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Eagle on top of Hurlbut Memorial Gate struck by lightning, destroyed

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Though it might be possible to recreate it

An ornate limestone memorial with a soaring eagle on top Courtesy of Quinn Evans Architects

There’s a lot to appreciate about the Hurlbut Memorial Gate just off East Jefferson Avenue at Cadillac Boulevard. Unfortunately, one of those features will no longer be the eagle depicted with outstretched wings adorning the top of the monument. At least for the time being.

During an August 18 storm, the stone eagle was believed to have been struck by lightning. It subsequently fell off the monument and hit the ground, shattering into pieces.

The memorial once served as the entrance to the Water Works Park, where today the Great Lakes Water Authority (GLWA) operates a treatment facility.

“GLWA is working to gather all of the pieces and is committed to attempting to restoring the eagle to the top of the gate, whether through restoration or re-fabrication,” Michelle Zdrodowski, chief public affairs officer for the GLWA, told Curbed Detroit by email. “More details will be provided once all due diligence is done.”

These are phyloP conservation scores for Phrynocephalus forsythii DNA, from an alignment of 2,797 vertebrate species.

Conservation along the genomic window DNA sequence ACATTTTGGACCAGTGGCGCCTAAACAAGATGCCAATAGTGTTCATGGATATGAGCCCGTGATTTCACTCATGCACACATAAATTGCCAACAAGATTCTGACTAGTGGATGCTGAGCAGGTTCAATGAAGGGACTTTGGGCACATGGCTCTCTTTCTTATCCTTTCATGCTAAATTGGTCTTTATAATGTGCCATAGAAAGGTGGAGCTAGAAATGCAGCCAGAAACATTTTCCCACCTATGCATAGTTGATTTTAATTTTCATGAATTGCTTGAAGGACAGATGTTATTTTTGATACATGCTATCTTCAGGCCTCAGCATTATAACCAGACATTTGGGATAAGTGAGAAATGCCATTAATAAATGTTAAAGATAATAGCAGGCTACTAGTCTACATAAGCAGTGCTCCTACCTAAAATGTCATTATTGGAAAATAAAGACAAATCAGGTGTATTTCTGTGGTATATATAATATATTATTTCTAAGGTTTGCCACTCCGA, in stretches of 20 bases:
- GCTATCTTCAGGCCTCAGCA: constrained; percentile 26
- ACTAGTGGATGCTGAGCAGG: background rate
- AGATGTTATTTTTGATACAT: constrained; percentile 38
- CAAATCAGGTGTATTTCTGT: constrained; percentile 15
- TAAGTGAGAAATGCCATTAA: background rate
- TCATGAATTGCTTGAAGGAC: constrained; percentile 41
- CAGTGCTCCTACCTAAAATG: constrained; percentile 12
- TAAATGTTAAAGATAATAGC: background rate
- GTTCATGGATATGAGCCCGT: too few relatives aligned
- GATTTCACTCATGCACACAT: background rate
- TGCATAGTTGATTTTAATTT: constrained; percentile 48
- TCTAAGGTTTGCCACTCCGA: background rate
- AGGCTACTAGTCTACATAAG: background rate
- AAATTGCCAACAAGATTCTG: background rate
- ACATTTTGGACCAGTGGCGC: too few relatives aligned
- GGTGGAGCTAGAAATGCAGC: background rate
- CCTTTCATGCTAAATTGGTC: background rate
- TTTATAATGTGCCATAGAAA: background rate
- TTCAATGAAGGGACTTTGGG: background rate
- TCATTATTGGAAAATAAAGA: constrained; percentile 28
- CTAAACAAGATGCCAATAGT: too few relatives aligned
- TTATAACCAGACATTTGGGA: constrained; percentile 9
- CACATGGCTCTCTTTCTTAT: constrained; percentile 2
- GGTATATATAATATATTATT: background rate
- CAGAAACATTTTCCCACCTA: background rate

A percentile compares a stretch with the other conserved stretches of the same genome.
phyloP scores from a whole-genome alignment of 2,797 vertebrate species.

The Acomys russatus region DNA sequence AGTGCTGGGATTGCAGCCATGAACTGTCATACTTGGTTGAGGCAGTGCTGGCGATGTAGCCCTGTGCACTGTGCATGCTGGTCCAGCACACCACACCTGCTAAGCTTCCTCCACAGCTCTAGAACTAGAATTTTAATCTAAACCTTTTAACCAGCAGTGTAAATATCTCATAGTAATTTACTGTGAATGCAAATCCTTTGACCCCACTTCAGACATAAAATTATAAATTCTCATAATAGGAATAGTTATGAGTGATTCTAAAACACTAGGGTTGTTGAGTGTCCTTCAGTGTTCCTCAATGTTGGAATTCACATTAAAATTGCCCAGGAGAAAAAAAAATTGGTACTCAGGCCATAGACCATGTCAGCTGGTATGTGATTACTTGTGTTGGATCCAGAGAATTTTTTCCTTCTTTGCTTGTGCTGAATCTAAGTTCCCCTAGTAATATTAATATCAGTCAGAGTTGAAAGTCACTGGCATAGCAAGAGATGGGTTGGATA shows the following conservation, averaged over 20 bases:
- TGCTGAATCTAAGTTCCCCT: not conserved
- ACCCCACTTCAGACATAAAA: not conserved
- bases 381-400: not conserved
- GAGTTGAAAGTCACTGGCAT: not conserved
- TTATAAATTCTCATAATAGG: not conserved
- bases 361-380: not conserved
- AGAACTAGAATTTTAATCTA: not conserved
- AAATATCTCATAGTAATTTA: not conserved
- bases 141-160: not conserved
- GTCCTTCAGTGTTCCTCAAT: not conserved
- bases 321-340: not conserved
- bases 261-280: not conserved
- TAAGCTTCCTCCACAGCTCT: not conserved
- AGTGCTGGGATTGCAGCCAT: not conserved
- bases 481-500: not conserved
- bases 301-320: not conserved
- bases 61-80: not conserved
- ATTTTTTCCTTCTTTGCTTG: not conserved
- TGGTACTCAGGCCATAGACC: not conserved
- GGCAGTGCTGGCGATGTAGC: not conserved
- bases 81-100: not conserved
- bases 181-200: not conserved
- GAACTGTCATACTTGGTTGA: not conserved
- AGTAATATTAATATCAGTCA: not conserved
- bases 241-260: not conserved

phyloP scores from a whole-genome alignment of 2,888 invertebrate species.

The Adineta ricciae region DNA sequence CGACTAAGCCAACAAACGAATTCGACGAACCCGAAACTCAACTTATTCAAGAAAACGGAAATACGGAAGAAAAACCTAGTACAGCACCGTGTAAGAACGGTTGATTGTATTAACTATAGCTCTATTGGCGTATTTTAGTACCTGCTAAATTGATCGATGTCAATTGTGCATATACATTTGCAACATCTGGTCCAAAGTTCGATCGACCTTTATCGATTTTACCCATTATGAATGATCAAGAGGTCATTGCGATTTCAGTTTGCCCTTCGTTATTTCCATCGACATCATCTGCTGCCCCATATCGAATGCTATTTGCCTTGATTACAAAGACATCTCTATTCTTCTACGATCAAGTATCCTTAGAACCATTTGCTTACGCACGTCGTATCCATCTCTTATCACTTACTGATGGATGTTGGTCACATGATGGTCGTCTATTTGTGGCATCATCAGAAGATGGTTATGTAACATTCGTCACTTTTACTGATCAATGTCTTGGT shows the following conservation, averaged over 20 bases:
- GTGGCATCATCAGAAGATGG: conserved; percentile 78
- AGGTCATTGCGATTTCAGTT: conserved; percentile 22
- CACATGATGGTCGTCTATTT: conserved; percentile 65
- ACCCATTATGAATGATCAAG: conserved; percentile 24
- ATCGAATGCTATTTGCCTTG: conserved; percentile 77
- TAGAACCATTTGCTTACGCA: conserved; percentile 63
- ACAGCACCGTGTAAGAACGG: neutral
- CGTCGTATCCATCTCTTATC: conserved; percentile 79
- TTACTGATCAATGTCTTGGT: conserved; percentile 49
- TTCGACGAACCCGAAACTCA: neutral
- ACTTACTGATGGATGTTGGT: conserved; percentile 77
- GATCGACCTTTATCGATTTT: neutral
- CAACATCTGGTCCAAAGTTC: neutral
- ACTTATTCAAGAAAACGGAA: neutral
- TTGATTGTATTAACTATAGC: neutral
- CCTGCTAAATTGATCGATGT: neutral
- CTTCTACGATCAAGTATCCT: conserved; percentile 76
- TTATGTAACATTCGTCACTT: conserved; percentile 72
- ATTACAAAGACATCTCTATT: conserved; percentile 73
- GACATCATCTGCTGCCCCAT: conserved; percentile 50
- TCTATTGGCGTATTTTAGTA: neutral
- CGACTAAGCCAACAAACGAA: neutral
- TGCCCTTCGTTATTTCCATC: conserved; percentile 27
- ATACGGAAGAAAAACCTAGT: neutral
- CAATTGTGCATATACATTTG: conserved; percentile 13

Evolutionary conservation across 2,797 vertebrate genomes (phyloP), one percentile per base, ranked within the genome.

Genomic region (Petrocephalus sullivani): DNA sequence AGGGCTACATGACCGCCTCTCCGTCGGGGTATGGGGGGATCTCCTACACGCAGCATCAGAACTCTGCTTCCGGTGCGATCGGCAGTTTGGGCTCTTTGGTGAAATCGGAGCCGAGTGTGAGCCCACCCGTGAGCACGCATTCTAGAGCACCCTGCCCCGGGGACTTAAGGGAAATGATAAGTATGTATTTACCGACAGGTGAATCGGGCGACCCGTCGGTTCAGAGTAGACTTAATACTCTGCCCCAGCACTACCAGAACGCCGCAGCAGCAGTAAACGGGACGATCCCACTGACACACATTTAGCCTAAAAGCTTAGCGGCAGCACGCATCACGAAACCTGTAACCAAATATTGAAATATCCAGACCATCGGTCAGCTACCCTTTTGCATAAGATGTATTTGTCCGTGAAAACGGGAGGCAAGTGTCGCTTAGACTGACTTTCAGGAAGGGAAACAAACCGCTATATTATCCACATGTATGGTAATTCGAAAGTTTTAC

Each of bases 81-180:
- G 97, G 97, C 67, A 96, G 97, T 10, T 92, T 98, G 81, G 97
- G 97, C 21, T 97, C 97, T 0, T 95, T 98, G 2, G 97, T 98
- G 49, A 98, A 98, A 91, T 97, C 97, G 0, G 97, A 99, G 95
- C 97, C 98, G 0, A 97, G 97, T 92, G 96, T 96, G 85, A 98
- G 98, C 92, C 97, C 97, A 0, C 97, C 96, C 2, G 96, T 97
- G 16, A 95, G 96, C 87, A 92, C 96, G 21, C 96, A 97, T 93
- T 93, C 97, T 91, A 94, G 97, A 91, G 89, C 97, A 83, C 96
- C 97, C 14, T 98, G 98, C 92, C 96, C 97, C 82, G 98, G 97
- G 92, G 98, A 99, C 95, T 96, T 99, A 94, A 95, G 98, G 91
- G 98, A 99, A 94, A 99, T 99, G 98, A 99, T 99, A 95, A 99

A close-up of the eagle, which has hundreds of carved feathers Quinn Evans Architects

According to Historic Detroit, The Hurlbut Memorial Gate is named for Chauncey Hurlbut, who left his estate to the Water Works Park after he died in 1885. Finished in 1894, the memorial is a beautiful example of the Beaux Arts style and was placed on the National Register of Historic Places in 1975. It’s made out of limestone and, in addition to the eagle, is adorned with arches, human figures, lions heads, horses, shells, and other impressive carvings.

A substantial restoration of the memorial, completed in 2007, repaired and replaced damaged limestone blocks, including the eagle itself. The whole project cost over $600,000.

That same restoration may be what helps save the eagle now. Quinn Evans Architects, which undertook the restoration, did a 3D laser scan of the memorial. Brandon Friske, a project architect at Quinn Evans, says that a future mason, CNC machine, or 3D printer could recreate the eagle using its 3D mesh.

“There’s a variety of options for what you can do with that data,” Friske says. It also wouldn’t be the first time the architecture firm recreated an object on a historic building, he adds.

Lightning may have destroyed the original, but the eagle may eventually fly again.